Agbakoba laments poor case management system in Nigerian courts | The Guardian Nigeria News


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A Senior Advocate for Nigeria (SAN), Dr. Olisa Agbakoba, lamented the slow process of handling cases in Nigeria, which he described as outdated and a deliberate culture fostered by lawyers to exploit litigants.

The lawyer, who was a former president of the Nigerian Bar Association (NBA), said the handling of cases in the courts should be treated with a more serious approach than the way it is currently handled.

In a statement from the lawyer, he said: “The procedural landscape of the Nigerian courts is slow and inefficient and in need of reform.” He blamed the bar and the bench for colluding to unjustly tear apart the litigant by unduly delaying the speedy delivery of justice in Nigeria.

Agbakoba said: “The adjournment culture has flourished – a conspiracy between the bench and the bar to rob paying clients of their day in court. The lawyers can chat for an hour on a fixed date, while the judge, seemingly delighted, watches with silent disdain.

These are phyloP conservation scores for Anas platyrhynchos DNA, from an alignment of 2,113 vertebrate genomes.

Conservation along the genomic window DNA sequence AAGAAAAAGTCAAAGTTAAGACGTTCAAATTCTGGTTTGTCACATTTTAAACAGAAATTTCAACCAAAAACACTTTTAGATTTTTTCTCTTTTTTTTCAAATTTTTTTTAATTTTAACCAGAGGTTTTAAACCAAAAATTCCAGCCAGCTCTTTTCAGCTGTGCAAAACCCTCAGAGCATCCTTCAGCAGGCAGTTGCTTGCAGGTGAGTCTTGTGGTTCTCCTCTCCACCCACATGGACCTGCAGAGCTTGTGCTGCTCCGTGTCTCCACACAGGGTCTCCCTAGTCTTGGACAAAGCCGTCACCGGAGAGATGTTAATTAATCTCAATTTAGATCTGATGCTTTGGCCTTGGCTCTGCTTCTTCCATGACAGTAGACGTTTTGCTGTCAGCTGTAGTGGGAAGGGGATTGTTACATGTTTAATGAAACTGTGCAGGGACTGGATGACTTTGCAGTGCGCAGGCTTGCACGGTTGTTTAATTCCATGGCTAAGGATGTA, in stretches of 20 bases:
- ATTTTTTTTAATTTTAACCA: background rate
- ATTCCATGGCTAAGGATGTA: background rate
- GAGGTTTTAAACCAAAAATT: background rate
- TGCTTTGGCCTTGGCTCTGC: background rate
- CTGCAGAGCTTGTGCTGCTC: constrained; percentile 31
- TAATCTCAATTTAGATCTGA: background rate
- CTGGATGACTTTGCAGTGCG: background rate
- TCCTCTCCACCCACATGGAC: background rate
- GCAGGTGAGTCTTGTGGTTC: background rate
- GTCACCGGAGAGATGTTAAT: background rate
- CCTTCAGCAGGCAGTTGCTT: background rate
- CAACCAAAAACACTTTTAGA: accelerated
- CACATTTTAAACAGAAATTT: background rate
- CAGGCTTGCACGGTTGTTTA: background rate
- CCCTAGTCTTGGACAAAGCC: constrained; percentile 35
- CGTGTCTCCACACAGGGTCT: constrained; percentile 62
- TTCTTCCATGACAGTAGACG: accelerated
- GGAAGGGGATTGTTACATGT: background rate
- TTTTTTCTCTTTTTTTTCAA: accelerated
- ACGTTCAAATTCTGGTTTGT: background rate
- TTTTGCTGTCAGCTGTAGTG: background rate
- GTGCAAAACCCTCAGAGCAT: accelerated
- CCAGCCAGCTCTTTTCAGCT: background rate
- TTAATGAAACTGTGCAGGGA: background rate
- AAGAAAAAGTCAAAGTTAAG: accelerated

“It’s only in the realm of law that people go to work just to argue about when to start scratching the job. They call it “mentioning”. “The question is for mention”. If your doctor did that, you would be suing for medical malpractice! said the lead attorney.

The SAN added: “The adjournment culture is so deeply rooted that even good lawyers go to court expecting an adjournment. Judges are almost always willing to help. Often when a case is called, neither the bar nor the bench are ready to proceed. The lawyer is often not prepared: the judge has not read the file.

This, the lawyer said, is not a realistic model of running a modern court. He explained that the courts cannot continue to be a stage of dispute resolution for everyone.

“Its business model needs to be redefined so that the tribunal becomes a dispute resolution engine room with a mind of its own and freedom of choice as to what disputes it can or should take.

“We must erect a firewall against the halls of justice to protect the courts from viral abuse. Frivolous, unnecessary or vexatious claims are viruses in the blood of our justice system,” he said.

Agbakoba argued that when a court admits a case, it must decide how much of its resources to devote to that case. He therefore suggested a radical reform of Nigeria’s civil procedure system. His words: “This focus is on case management.

Other jurisdictions have understood the transformative value of case management in making litigation cheaper, faster, smoother, more efficient and more effective.

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